Embodied cognition suggests that complex cognitive traits can only arise when agents have a body situated in the world. The aspects of embodiment and situatedness are being discussed here from the perspective of linear systems theory. This perspective treats bodies as dynamic, temporally variable entities, which can be extended (or curtailed) at their boundaries. We show how acting agents can, for example, actively extend their body for some time by incorporating predictably behaving parts of the world and how this affects the transfer functions. We suggest that primates have mastered this to a large degree increasingly splitting their world into predictable and unpredictable entities. We argue that temporary body extension may have been instrumental in paving the way for the development of higher cognitive complexity as it is reliably widening the cause-effect horizon about the actions of the agent. A first robot experiment is sketched to support these ideas. We continue discussing the concept of Object-Action Complexes (OACs) introduced by the European PACO-PLUS consortium to emphasize the notion that, for a cognitive agent, objects and actions are inseparably intertwined. In another robot experiment we devise a semi-supervised procedure using the OAC-concept to demonstrate how an agent can acquire knowledge about its world. Here the notion of predicting changes fundamentally underlies the implemented procedure and we try to show how this concept can be used to improve the robot's inner model and behaviour. Hence, in this article we have tried to show how predictability can be used to augment the agent's body and to acquire knowledge about the external world, possibly leading to more advanced cognitive traits.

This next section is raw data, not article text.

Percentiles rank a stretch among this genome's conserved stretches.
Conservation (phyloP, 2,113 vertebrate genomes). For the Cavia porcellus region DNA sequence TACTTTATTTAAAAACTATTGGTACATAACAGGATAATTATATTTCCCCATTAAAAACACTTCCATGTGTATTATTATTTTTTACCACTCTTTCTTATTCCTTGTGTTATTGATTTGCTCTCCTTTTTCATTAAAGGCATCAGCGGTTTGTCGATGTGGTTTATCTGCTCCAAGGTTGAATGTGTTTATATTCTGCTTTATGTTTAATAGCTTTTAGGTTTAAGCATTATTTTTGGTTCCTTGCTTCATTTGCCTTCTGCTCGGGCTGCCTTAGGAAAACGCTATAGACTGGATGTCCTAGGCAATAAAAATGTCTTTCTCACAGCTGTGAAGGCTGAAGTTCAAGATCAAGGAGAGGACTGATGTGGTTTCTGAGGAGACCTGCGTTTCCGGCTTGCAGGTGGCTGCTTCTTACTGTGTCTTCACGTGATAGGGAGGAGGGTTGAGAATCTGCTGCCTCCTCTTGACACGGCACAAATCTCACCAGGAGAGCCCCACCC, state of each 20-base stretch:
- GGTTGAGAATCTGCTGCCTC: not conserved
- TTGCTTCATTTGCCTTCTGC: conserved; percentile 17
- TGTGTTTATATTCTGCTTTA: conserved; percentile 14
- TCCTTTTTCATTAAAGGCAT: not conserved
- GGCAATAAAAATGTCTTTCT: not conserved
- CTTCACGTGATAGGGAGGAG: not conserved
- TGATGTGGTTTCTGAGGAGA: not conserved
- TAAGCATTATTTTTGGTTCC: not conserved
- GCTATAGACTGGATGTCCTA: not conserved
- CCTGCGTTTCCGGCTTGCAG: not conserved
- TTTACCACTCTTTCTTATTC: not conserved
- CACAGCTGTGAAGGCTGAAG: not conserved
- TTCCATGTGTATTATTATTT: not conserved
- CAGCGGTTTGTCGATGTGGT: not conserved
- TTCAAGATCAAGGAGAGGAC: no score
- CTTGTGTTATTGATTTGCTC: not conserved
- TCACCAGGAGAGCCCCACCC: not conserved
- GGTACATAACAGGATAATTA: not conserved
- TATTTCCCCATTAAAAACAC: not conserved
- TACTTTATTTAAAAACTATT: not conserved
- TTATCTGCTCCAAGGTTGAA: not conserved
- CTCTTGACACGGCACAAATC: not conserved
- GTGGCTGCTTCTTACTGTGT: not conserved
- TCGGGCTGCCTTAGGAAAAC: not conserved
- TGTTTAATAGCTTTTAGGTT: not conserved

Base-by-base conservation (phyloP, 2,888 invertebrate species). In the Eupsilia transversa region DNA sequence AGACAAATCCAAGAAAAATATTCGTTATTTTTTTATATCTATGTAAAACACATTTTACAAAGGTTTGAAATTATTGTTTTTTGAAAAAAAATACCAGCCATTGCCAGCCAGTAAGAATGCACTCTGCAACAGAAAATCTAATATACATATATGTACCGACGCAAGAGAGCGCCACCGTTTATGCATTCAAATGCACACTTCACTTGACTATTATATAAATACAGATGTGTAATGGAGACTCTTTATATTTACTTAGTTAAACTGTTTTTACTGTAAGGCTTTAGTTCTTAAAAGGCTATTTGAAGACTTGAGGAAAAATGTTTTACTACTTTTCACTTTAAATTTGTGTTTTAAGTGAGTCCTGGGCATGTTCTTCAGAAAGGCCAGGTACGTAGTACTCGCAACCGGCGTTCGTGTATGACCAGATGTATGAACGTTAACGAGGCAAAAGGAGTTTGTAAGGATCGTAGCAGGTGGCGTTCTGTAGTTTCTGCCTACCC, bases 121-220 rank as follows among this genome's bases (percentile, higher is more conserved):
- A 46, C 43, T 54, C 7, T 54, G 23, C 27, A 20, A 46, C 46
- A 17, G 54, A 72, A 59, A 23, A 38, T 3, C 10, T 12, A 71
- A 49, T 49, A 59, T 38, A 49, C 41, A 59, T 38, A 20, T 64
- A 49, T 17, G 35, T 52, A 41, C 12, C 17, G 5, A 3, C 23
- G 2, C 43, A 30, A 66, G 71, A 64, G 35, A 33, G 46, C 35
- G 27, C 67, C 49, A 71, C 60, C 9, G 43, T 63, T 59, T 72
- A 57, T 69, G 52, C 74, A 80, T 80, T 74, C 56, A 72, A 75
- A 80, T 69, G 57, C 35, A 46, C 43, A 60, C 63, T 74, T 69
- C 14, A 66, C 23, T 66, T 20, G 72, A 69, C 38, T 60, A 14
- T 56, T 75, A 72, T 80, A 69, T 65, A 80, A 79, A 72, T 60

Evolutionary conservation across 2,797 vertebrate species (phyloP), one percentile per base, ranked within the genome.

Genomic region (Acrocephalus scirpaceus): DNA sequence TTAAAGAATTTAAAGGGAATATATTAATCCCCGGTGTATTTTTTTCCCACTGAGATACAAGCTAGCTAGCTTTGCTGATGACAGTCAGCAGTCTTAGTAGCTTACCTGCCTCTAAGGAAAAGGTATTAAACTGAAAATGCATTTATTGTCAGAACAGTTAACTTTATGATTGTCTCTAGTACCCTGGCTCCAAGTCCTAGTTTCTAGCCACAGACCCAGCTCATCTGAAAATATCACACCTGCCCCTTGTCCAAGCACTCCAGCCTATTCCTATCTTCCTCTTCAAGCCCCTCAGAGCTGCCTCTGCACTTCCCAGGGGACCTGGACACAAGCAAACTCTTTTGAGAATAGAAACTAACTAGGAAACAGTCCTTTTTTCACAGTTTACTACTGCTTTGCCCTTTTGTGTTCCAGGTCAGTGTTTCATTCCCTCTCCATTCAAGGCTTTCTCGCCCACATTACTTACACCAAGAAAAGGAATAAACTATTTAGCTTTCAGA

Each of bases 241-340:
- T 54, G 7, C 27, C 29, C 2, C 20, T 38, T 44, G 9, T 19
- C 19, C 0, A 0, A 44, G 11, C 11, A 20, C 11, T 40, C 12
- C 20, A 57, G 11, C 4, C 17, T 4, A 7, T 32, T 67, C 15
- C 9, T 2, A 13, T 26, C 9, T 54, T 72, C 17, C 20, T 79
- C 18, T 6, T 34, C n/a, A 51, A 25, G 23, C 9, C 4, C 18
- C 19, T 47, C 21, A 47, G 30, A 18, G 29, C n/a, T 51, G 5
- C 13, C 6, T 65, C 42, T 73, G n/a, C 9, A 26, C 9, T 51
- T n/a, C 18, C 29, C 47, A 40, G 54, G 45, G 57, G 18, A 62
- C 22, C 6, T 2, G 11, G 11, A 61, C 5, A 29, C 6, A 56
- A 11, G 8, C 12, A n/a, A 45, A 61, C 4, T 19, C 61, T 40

Robotics and Autonomous Systems, 2009, Vol 57, Issue 4, p. 420-432